We are a commune of inquiring, skeptical, politically centrist, capitalist, anglophile, traditionalist New England Yankee humans, humanoids, and animals with many interests beyond and above politics. Each of us has had a high-school education (or GED), but all had ADD so didn't pay attention very well, especially the dogs. Each one of us does "try my best to be just like I am," and none of us enjoys working for others, including for Maggie, from whom we receive neither a nickel nor a dime. Freedom from nags, cranks, government, do-gooders, control-freaks and idiots is all that we ask for.
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Friday, August 16. 2013
I can think of a few good ones, just for starters.
I'm sure there are hundreds. Add your ideas below.
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Electronic technician. A couple years in the military and you will be offered plenty of jobs, at least here in California. Pay is about 90% of an EE.
I was on the IRC a few nights ago and saw a copy of that long rant you left here last week. Seriously, you need to seek professional help.
I'm sorry your restaurant is on the ropes. But don't take it out on others.
There was a local cabinet maker, a skilled hard worker who charged reasonable prices. He couldn't make a go of it in competition with the factory made stuff. Eventually he went to work for one of the local manufacturers. Custom cabinetry isn't much in demand, at least around here.
These guys can be their own boss and make real money if they are good.
CEO of high tech company. Or any company for that matter.
However, to get this job you most often must start the company.
Glass block masons are hard to come by around here. There are companies that will put 'glass' blocks in your basement windows, for instance, but they put the blocks in a frame then put the frame in the window opening and mud that in [or whatever you call that].
My wife needed/wanted a walk-in shower and decided on glass block walls. Had a hard time finding a guy and then had a hard time getting him here to actually do the work. Got paid well, though.
Although they've made it hard to get a license without a degree these days but unlicensed (non-officer) positions don't require one. In fact, entry level doesn't even require (legally) literacy but it's near impossible to find a school that will accommodate that for the training these days.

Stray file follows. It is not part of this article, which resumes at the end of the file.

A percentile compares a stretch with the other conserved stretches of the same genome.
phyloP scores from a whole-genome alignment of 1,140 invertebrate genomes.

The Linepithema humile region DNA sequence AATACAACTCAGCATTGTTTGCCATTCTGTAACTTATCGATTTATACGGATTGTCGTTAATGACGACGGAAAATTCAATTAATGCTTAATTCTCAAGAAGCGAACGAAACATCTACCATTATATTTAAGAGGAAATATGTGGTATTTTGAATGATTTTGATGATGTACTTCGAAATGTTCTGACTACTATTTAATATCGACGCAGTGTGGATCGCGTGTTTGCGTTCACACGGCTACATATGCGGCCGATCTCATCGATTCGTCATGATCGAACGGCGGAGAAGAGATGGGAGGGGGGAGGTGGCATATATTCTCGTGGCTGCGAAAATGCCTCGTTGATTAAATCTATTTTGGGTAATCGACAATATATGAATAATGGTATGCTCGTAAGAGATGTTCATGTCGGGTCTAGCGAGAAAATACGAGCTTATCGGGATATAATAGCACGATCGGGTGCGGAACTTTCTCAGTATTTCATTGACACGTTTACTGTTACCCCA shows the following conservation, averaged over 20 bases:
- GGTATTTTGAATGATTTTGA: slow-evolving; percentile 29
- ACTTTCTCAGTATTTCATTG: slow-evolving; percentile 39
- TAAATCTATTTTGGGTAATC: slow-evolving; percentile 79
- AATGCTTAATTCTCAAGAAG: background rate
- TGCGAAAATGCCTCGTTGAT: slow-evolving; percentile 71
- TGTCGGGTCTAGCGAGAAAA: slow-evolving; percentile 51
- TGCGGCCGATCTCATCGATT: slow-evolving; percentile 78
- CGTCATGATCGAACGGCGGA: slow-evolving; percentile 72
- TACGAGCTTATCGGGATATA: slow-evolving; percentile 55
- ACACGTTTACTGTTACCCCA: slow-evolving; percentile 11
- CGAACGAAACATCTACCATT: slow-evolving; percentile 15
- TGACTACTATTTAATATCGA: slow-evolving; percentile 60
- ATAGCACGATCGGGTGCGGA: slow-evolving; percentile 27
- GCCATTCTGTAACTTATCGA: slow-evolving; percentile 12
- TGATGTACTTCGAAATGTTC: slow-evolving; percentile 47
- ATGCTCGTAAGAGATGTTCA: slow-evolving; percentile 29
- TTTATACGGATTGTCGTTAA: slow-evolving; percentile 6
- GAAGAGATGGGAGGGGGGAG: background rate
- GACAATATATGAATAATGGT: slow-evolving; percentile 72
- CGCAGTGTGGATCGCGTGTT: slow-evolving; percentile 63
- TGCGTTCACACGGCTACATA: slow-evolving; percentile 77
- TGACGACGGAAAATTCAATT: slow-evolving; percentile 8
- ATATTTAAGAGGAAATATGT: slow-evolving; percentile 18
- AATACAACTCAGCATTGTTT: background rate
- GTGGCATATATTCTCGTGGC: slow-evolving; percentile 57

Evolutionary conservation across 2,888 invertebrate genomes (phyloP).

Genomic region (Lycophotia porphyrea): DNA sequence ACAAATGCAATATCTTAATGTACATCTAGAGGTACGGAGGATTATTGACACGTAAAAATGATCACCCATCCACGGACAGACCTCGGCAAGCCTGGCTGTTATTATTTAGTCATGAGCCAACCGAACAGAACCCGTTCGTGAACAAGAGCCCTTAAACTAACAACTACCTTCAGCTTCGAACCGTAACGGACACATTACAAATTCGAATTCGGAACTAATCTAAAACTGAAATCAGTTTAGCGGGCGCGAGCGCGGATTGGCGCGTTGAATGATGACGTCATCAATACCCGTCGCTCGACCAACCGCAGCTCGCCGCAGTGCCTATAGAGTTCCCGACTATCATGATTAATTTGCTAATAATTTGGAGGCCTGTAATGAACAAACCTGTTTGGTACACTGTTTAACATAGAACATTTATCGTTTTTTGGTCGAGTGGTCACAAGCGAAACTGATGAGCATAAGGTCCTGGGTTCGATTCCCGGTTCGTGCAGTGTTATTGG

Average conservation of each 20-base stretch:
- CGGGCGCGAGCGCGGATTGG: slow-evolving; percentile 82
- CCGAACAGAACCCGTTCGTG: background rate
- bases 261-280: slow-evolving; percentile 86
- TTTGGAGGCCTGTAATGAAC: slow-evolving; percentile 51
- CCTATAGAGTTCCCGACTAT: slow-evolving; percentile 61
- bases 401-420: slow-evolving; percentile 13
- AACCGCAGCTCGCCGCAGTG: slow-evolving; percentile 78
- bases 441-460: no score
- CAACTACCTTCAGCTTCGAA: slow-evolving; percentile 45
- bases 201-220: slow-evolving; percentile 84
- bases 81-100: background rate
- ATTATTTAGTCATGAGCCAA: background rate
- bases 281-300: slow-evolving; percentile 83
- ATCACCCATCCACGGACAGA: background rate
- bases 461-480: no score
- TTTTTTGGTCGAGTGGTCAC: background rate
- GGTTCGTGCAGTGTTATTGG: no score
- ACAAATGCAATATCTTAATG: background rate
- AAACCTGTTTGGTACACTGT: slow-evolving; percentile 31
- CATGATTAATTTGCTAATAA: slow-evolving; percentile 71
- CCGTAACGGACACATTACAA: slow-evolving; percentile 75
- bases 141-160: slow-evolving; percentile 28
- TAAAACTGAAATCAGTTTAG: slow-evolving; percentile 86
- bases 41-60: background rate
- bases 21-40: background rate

I suppose this doesn't 100 percent count b/c a course of some kind is required. However, there will be a HUGE need for medical coders who can do the new coding system that is being implemented. Courses are filling up right and left. For someone who is interested in medical stuff and likes to type and do computer work, the pay is supposed to be over $20/hour. Not bad!
When I went into the service with an MOS of wireman (telephone) as you went through training you could also go to lineman school (electric power) if you graduated as one of the top two in your class. You may be able to go straight to lineman school this day and age. Fortunately I had much bigger ideas. I went to airborne school which, don't ya know, has an absolutely huge demand in the civilian market. Especially when you're crosstrained to radioman because airborne has no use whatsoever for lineman. So rather than pay to go through lineman school at a vocational school why not got to school for free and get paid for it...and most electric utility companies accept military training when hiring and even gave preference to ex military.
When I worked at a large electric utility, linemen were considered the princes of labor.